- Yesterday an enormous tree fell down outside the church, which prevented the suicide bomber from detonating his explosives where they would have caused maximum damage.

'Some people ask us whether days like today make us want to give up. We have seen much of what we have worked for destroyed. We have seen people we love bereaved. But the truth is, it is days like today that remind us why our work in Iraq is absolutely essential.
'We must continue to provide a place of worship for Iraqi Christians. We must continue to treat the medical needs of Iraqi civilians. And we must continue to engage with the senior religious leaders from across the sectarian divides, working with them to challenge the belief systems that lie behind this terrible slaughter.
'We will not stop because of this. Will you stand with us and help us to restore what was destroyed?'

Sunday, 25 October 2009

Holiday viewing?

There was a rather smart TV in Willow Barn, and so I watched more television than normal which included the not very informative interview by Piers Morgan with Cliff Richard. Among other things we were treated to a single game of amateur tennis. The best bit was Sir Cliff's answer when Mr Morgan was probing about his sexuality. It went something like, PM: 'But what about your close friends? What do you tell them? You must discuss it -' CR: 'My real friends wouldn't even ask me about it.'

We didn't actually watch the much hyped 'Question Time' with Mr Griffin of the BNP. For one thing it's after my bedtime, and for another we probably wouldn't have got to sleep afterwards. But I did watch it on iPlayer when we got home. As one of the Strictly judges might have said, 'What a disaster.' I have seldom seen a worse-managed programme. If the BBC really did need to give a hearing to the half-baked populist views of the BNP - which I doubt - they could hardly have done a better job. Mr Griffin scarcely needed to say anything to portray himself as a pilloried martyr. Which, at present, is all that's required to further the unpleasant agenda of the party. 'Here we are, invited to take part in the "flagship" political discussion programme of the elite establishment; and they skew the whole programme to be an attack on us - on the grounds that the furore they've fostered has become the main and overriding news-story of the week.' The BBC should know, from Strictly Come Dancing, that the British public always votes for the underdog. If on the other hand they were being really impartial, they should have preserved the normal balance of the programme. And I'm afraid that the other panellists didn't really shine. 'Badly done, BBC, badly done.'

And finally I dozily listened to the Sunday programme this morning with an item about the Pope making it easier for Anglican priests and parishes who don't want to serve under a woman bishop to be welcomed into the Catholic Church. I suspect that it might be a timely invitation.

More Somerset

Thought you might like to see evidence of our break in South Somerset. So here are two pictures, one near the back entrance to the Stourhead estate.
(The car parks were so full the day we visited, we didn't bother to go in and had a picnic round the back. Jane went for a wander and took this picture of one of the wells in Six Wells valley: ?'St Peter's Pump'.) We've been to the gardens before - which were made by some of our friend, Charlie Hoare's ancestors.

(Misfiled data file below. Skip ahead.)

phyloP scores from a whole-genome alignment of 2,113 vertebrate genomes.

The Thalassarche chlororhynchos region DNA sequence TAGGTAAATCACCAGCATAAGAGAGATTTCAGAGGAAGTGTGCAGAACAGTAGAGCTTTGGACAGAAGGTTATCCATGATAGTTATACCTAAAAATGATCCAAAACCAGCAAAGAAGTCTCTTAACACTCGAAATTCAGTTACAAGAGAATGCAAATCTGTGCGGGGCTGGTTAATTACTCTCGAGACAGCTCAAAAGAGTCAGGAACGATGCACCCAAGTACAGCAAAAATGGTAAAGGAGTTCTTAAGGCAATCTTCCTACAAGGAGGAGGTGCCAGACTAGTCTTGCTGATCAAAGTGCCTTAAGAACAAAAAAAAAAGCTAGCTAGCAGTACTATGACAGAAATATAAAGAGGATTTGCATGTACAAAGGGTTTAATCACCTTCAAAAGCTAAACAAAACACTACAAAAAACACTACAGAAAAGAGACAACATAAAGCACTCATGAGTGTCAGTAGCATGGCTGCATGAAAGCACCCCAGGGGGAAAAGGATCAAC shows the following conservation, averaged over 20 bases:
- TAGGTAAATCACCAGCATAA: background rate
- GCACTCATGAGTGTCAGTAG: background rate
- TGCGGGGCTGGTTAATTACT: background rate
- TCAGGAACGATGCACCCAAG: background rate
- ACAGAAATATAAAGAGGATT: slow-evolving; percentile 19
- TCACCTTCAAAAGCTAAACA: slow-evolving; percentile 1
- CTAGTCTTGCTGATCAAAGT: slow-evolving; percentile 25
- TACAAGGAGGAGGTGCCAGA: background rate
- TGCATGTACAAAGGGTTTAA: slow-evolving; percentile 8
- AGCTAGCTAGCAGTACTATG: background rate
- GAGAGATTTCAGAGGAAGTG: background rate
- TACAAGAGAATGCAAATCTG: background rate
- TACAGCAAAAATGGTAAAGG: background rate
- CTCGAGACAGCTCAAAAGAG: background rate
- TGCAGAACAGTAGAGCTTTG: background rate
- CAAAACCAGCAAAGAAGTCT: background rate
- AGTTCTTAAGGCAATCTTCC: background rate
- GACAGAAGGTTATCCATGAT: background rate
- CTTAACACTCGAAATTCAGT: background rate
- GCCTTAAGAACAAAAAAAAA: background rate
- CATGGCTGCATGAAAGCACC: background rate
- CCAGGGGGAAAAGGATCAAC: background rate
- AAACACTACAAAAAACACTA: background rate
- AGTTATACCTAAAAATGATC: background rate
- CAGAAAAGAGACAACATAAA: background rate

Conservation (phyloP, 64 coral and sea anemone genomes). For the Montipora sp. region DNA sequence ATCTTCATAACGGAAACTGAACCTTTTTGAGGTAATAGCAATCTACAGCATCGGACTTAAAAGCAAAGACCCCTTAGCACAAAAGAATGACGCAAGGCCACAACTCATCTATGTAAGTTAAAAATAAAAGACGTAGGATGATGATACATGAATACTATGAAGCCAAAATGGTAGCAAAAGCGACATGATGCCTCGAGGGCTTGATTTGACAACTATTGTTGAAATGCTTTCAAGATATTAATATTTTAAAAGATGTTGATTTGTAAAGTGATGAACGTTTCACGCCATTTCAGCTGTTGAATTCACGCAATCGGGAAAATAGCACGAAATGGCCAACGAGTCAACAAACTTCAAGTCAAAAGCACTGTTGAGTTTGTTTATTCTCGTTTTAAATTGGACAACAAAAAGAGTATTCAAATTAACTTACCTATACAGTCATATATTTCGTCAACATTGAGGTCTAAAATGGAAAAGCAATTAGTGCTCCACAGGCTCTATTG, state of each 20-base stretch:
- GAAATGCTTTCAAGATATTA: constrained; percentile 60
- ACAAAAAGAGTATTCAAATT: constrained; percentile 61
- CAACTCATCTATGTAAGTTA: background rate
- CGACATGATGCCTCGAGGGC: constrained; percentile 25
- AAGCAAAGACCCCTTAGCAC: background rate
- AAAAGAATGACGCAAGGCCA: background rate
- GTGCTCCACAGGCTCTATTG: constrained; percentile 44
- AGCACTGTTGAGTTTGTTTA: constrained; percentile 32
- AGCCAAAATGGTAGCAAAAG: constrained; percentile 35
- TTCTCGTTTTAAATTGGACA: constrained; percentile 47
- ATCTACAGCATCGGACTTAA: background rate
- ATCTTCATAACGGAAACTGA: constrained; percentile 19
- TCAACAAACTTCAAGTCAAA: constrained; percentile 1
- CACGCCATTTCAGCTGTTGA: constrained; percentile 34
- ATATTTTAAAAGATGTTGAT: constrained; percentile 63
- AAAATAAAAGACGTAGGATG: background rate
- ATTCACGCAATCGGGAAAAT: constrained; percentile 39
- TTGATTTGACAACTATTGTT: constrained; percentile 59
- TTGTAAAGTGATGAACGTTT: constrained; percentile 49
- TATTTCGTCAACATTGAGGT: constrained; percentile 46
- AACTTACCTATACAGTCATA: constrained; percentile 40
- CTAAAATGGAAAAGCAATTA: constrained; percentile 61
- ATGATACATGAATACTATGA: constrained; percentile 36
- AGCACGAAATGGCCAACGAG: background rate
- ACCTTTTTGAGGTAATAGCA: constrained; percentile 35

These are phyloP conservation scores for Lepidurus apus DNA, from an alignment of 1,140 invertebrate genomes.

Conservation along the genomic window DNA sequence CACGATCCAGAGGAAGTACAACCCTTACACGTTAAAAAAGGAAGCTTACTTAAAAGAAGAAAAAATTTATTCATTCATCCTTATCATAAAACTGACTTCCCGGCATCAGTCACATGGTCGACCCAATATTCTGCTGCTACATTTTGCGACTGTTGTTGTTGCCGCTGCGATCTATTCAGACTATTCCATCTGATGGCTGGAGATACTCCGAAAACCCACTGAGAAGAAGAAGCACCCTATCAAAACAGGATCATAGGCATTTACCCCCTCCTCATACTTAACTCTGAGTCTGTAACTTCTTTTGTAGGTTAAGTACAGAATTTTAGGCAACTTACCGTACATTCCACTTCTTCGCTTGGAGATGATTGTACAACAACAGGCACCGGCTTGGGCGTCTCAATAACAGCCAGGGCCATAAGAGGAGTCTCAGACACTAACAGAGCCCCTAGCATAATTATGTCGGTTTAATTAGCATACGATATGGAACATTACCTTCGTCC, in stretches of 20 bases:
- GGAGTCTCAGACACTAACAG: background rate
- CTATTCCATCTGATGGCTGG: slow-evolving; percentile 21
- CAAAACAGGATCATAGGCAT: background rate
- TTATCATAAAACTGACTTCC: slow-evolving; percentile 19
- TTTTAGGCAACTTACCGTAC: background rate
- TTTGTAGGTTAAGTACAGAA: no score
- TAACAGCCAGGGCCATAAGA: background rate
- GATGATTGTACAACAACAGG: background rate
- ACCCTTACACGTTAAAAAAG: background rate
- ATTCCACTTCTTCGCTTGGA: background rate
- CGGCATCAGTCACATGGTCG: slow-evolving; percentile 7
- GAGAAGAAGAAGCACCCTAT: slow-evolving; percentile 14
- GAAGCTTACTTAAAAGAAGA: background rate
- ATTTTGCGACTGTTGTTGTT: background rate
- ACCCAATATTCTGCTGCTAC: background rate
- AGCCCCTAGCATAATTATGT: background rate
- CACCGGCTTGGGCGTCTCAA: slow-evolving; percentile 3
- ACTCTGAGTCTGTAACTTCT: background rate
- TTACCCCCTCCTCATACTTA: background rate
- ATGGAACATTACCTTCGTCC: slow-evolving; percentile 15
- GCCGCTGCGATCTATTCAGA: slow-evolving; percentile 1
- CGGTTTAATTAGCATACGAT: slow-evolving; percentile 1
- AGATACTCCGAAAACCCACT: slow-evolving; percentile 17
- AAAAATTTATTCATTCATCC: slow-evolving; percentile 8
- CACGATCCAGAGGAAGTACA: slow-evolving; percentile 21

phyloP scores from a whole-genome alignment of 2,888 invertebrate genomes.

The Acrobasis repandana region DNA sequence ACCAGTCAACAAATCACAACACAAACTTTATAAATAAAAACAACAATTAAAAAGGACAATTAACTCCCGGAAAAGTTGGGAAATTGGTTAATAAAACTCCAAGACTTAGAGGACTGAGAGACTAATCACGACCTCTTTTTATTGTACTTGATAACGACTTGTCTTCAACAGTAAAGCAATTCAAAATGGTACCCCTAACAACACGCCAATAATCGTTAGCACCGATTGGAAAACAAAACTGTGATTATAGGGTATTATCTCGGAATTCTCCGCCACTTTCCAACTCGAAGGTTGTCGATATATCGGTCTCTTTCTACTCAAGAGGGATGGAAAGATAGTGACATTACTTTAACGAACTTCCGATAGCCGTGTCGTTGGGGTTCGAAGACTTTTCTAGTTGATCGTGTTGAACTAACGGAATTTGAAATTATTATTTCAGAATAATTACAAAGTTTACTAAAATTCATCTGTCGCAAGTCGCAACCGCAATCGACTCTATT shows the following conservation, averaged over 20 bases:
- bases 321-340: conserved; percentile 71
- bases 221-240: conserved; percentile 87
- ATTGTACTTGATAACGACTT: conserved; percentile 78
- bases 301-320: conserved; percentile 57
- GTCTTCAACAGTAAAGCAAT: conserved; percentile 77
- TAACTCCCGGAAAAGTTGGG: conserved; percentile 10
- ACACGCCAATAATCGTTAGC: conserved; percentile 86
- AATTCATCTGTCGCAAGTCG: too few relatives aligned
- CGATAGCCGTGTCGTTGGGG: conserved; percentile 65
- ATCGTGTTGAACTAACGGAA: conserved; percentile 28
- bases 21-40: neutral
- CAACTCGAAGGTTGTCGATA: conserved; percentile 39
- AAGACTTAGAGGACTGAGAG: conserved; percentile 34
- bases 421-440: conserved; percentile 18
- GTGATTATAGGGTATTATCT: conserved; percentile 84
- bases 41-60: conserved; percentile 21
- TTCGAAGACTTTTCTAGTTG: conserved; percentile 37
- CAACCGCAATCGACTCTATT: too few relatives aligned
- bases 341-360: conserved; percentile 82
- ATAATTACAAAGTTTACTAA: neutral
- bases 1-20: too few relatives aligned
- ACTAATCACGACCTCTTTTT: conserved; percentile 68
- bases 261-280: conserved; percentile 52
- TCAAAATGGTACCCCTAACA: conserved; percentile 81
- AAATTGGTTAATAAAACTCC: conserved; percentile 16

The other one is at Barrington Court, which has nice formal gardens. Interesting place, rescued from dereliction in the 1920s, by a Colonel Lyle (of Tate & Lyle fame). It hasn't got any furniture in it - which means you can see the panelling etc. and then have to use your imagination.
As you can see, I had a classic-car of an electric scooter, which curiously turned out to be the most comfortable of the different scooters I've borrowed. Nice restaurant too where we had some lunch.

Friday, 23 October 2009

Helicopters and stealth bombers

We've just returned from a great week's break in the Vale of Blackmore (Somerset/Dorset border). We found Willow and Little Barns soon after I was diagnosed with MND and stairs were becoming difficult. They are both on one level, immaculately presented and warm (which suits me). Among the good things about Cucklington is the fact that it's bang in the middle of National Trust properties, like Stourhead. It's not far from Yeovil which is where Westland helicopters are made and Yeovilton where a lot are based. You'd think that there was a lot of noise, but... actually we only saw them overhead on our first afternoon. And it's a peaceful place. Funnily enough on Wednesday I was talking to my brother-in-law about the fact that it's pretty hit and miss finding disabled friendly holiday accommodation in the area where he lives, the New Forest. Anyway, Willow Barn is recommended:

Coming back, opened my 70 emails. One of them contained the great news that Memories Never Die will be launched tomorrow. It's the story of Del Deanus, who used to play with Spurs Youth and went on to football management, but contracted MND really young. He and a good friend Jerry Lyons have written his story, with a foreword by Nick Barmby who used to play with him. I've been following their progress since they started this spring. You can find a link on my profile.

Another email told me that there's about to be another attempt to legalise assisted suicide next week in the House of Lords. I suspect you didn't know about this attempt to sneak in under the radar another amendment to the Coroners and Justice Bill. Lord Alderdice has tabled an amendment which may be voted on on 26th or 28th October. It says: 'Exceptions to offence of assisting suicide